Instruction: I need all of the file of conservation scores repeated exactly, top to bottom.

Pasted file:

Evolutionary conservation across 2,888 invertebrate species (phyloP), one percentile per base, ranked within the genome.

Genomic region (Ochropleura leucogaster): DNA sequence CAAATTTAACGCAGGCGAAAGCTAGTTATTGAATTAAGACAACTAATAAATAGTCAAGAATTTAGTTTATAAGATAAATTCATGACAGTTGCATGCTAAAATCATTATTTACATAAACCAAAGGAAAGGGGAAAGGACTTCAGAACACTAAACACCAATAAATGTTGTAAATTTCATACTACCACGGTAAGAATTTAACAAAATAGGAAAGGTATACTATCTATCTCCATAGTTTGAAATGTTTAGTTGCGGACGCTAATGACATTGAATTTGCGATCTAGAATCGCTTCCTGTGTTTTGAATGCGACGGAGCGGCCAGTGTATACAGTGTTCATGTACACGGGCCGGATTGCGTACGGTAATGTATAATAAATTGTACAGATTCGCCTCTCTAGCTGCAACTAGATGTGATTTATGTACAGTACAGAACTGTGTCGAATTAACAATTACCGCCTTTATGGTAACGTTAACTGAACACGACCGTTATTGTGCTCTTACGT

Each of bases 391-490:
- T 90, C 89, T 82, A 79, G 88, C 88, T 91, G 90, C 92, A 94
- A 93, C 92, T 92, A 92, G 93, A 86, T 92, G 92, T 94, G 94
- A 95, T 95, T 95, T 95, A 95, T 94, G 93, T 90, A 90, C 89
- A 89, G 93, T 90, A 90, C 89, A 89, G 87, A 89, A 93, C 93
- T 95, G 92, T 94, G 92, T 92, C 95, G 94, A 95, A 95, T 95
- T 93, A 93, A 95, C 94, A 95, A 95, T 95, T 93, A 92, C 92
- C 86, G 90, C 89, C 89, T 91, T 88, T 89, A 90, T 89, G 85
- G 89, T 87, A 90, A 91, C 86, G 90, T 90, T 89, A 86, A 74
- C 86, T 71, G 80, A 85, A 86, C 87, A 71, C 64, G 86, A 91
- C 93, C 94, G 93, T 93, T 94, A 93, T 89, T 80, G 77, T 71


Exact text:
Evolutionary conservation across 2,888 invertebrate species (phyloP), one percentile per base, ranked within the genome.

Genomic region (Ochropleura leucogaster): DNA sequence CAAATTTAACGCAGGCGAAAGCTAGTTATTGAATTAAGACAACTAATAAATAGTCAAGAATTTAGTTTATAAGATAAATTCATGACAGTTGCATGCTAAAATCATTATTTACATAAACCAAAGGAAAGGGGAAAGGACTTCAGAACACTAAACACCAATAAATGTTGTAAATTTCATACTACCACGGTAAGAATTTAACAAAATAGGAAAGGTATACTATCTATCTCCATAGTTTGAAATGTTTAGTTGCGGACGCTAATGACATTGAATTTGCGATCTAGAATCGCTTCCTGTGTTTTGAATGCGACGGAGCGGCCAGTGTATACAGTGTTCATGTACACGGGCCGGATTGCGTACGGTAATGTATAATAAATTGTACAGATTCGCCTCTCTAGCTGCAACTAGATGTGATTTATGTACAGTACAGAACTGTGTCGAATTAACAATTACCGCCTTTATGGTAACGTTAACTGAACACGACCGTTATTGTGCTCTTACGT

Each of bases 391-490:
- T 90, C 89, T 82, A 79, G 88, C 88, T 91, G 90, C 92, A 94
- A 93, C 92, T 92, A 92, G 93, A 86, T 92, G 92, T 94, G 94
- A 95, T 95, T 95, T 95, A 95, T 94, G 93, T 90, A 90, C 89
- A 89, G 93, T 90, A 90, C 89, A 89, G 87, A 89, A 93, C 93
- T 95, G 92, T 94, G 92, T 92, C 95, G 94, A 95, A 95, T 95
- T 93, A 93, A 95, C 94, A 95, A 95, T 95, T 93, A 92, C 92
- C 86, G 90, C 89, C 89, T 91, T 88, T 89, A 90, T 89, G 85
- G 89, T 87, A 90, A 91, C 86, G 90, T 90, T 89, A 86, A 74
- C 86, T 71, G 80, A 85, A 86, C 87, A 71, C 64, G 86, A 91
- C 93, C 94, G 93, T 93, T 94, A 93, T 89, T 80, G 77, T 71